Hereford & Worcester

Droitwich Spa brine baths: Campaign to reopen 'unique' facility

Brine baths
Image caption The brine baths became very fashionable in the 1920s. The waiter would have had to keep his feet on the bottom of the pool due to the density of the water

A man known as the town's 'salt king' created the first spa in a Worcestershire town in the late 19th Century.

More than 100 years later, campaigners hope to reopen the brine baths in Droitwich Spa.

The baths, owned by the private BMI Droitwich Spa Hospital, have been closed for three years due to problems with the upkeep of the building.

William Moy, who chairs Save Our Brine Baths (Sobbs) and has lived in Droitwich for 41 years, said: "The paint's coming off the wall, the pool needs re-tiling and maybe a new handrail and pipe work.

"But it's not something that can't be done, we estimate we would need £1.5m to refurbish them."

'Missed opportunity'

The team of 40 Sobbs campaigners also worked to reopen the Droitwich lido, something of which Mr Moy is proud.

He said: "One way or another the group is going to get a brine facility back in Droitwich because they go back hundreds of years.

"People who visit us still think they're running and I don't know anyone who lives here who doesn't want them reopened."

Image caption Campaigner William Moy said the refurbishment would cost £1.5m

The first baths opened in the 1830s, taking advantage of the natural brine springs that have been used in the town since Roman times.

With the backing of the local salt 'magnate', John Corbett, the town became the only salt-water spa-town in Britain.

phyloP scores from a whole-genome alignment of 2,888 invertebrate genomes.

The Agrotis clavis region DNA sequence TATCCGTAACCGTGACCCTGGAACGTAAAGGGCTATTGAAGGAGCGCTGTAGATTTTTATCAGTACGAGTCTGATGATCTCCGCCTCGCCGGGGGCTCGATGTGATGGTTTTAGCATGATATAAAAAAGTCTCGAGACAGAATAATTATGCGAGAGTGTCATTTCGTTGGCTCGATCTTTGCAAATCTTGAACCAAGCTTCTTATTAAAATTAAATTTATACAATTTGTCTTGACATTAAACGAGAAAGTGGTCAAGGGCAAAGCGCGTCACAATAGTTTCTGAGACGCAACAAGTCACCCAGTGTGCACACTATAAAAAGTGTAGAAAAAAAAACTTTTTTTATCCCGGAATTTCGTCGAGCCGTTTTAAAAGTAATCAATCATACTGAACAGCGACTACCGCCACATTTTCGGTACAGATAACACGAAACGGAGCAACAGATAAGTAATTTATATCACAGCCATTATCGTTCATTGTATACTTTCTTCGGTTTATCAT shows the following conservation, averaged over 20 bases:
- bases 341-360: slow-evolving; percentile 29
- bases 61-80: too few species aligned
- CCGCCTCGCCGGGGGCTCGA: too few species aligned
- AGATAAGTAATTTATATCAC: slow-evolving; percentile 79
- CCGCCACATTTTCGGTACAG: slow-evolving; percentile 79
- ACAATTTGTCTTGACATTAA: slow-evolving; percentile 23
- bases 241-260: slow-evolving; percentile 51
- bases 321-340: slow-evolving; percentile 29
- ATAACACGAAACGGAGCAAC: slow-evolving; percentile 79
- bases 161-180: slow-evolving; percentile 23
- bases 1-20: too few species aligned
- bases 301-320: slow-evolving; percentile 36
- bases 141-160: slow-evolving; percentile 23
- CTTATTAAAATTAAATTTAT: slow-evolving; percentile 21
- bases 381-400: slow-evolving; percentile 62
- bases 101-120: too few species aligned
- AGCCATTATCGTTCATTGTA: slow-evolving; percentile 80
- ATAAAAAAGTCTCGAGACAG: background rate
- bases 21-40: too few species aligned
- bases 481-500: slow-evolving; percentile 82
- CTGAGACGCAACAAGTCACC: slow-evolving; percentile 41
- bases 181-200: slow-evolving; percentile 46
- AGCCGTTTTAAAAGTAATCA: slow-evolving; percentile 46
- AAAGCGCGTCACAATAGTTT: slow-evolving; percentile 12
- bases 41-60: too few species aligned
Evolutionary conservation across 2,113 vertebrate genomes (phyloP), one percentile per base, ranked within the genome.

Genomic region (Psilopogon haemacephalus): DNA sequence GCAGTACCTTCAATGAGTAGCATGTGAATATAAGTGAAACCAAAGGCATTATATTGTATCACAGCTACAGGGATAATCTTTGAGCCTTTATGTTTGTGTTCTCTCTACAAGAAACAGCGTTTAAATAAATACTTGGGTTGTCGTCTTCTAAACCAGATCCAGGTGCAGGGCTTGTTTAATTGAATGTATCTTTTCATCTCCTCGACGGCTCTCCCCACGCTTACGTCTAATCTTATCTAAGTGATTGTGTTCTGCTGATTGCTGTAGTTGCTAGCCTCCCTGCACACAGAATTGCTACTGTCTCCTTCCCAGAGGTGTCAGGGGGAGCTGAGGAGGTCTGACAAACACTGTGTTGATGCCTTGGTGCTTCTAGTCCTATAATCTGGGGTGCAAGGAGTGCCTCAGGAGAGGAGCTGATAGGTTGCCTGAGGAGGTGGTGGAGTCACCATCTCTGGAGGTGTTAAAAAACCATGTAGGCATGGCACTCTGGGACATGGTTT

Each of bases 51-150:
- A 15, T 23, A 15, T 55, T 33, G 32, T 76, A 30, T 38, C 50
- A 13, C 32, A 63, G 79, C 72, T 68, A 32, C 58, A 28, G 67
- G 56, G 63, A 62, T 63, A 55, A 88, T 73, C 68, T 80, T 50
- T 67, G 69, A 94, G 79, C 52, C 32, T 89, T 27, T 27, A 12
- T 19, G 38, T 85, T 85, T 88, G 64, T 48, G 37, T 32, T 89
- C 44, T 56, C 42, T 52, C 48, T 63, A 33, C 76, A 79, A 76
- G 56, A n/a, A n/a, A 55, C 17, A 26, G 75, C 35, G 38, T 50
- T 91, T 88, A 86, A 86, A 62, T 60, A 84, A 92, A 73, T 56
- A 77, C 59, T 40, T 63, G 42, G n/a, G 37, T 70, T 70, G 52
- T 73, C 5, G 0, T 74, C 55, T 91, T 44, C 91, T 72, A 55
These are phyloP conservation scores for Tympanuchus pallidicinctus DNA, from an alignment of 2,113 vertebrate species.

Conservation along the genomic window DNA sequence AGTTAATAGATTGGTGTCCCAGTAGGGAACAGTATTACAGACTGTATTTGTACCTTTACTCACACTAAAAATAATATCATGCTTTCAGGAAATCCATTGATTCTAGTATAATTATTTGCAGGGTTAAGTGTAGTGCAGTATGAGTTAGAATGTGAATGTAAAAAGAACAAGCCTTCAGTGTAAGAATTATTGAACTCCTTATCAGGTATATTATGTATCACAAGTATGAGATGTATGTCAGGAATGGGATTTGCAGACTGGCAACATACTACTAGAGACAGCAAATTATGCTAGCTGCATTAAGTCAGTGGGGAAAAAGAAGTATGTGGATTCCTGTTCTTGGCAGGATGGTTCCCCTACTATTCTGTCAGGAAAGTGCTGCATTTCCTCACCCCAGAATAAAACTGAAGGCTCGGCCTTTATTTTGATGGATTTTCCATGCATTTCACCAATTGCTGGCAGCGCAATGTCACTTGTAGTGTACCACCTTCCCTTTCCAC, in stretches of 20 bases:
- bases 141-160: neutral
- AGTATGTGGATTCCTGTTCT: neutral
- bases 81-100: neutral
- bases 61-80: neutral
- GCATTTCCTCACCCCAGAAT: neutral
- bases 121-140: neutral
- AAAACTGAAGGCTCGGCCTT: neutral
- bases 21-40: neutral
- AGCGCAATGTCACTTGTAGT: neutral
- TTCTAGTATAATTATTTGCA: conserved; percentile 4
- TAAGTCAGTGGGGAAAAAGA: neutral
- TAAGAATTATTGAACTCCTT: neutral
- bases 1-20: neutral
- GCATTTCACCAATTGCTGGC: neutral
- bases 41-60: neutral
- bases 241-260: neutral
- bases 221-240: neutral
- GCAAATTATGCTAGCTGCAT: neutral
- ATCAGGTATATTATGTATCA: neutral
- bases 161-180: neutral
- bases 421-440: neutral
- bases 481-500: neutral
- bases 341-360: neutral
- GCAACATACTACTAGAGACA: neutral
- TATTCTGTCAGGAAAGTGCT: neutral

Mr Corbett created the first spa, St Andrew's Brine Baths, in 1887 as part of the Raven Hotel.

Sarah Davies, of the Droitwich Spa heritage centre, said: "The water in the baths are as dense as the Dead Sea. Because of where Droitwich sits - we're the lowest point of the Salwarpe Valley - we're low enough for the saltwater to spring to the surface.

"When the Romans discovered the town, they built the salt routes stretching along the roads because of salt's worth as a commodity.

"But it wasn't until the 19th Century that we became a so-called spa town."

Medicinal and fashionable

Mrs Davis said the baths became famous for their medicinal purposes and people used to travel from all over the UK to use them.

She said: "It was mainly for things like skin complaints, pre and post operative treatment, easing arthritis and also for sheer relaxation.

"But then people started coming because it was fashionable, right up to World War II before they eventually closed."

They were reopened again in 1985 as part of the hospital but closed in September 2009 for health and safety reasons.

Mrs Davis said: "Every day people come into the heritage centre asking where they are or when they will reopen but we simply can't say if or when they will."

A spokesman from the BMI hospital in Droitwich said: "We are aware of the importance of the brine baths to the people of the town.

"We're working with the local authority, the community and any potential future investors to try to secure the future of the brine baths."

A meeting on Friday between hospital staff, Wychavon District Council and members of Sobbs is taking place to discuss the baths' future.

A consultation by the council in 2010 showed public support for reopening the facility.

Phil Merrick from the council describes the absence of the baths as a "missed opportunity".

He said: "It's a big part of the town's heritage and something that makes us unique which is hard to achieve in this day and age.

"It's always good to find something that distinguishes a town and the brine baths do just that."

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